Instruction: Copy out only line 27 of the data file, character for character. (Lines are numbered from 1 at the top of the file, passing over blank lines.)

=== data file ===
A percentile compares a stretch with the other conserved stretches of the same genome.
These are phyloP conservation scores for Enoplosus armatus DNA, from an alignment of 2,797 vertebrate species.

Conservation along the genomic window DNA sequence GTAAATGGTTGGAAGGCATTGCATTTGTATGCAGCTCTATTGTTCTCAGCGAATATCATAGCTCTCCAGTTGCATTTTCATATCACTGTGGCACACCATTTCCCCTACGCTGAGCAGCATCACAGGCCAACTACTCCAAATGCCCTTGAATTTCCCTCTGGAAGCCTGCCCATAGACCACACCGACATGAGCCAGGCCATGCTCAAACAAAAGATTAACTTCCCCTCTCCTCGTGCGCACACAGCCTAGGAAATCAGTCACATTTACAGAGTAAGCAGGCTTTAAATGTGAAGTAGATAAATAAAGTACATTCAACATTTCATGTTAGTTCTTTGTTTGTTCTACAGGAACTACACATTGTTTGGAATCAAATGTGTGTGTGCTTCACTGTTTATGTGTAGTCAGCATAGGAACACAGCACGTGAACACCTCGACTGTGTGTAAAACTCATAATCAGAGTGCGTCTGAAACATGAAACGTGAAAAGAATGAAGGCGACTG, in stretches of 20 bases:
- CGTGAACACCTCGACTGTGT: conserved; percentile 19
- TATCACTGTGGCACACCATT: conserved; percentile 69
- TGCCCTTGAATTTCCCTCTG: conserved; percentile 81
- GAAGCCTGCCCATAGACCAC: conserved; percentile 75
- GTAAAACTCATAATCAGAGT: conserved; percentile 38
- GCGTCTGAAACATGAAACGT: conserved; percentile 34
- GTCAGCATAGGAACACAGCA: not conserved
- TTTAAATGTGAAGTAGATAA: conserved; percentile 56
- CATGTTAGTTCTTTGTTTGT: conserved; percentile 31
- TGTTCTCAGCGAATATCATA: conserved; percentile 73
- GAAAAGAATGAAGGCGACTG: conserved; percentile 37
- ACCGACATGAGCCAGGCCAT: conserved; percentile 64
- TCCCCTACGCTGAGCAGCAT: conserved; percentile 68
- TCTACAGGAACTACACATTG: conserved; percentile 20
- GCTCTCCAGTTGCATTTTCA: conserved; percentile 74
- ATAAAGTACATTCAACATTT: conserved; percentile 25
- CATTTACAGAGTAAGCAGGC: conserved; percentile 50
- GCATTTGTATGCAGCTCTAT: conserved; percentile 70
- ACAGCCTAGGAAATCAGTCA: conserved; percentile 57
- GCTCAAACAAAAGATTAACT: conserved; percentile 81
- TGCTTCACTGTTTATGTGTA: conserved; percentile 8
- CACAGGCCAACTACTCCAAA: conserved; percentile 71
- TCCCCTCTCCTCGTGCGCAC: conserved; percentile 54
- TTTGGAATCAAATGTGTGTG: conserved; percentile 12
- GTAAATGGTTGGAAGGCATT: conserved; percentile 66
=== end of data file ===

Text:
- TTTGGAATCAAATGTGTGTG: conserved; percentile 12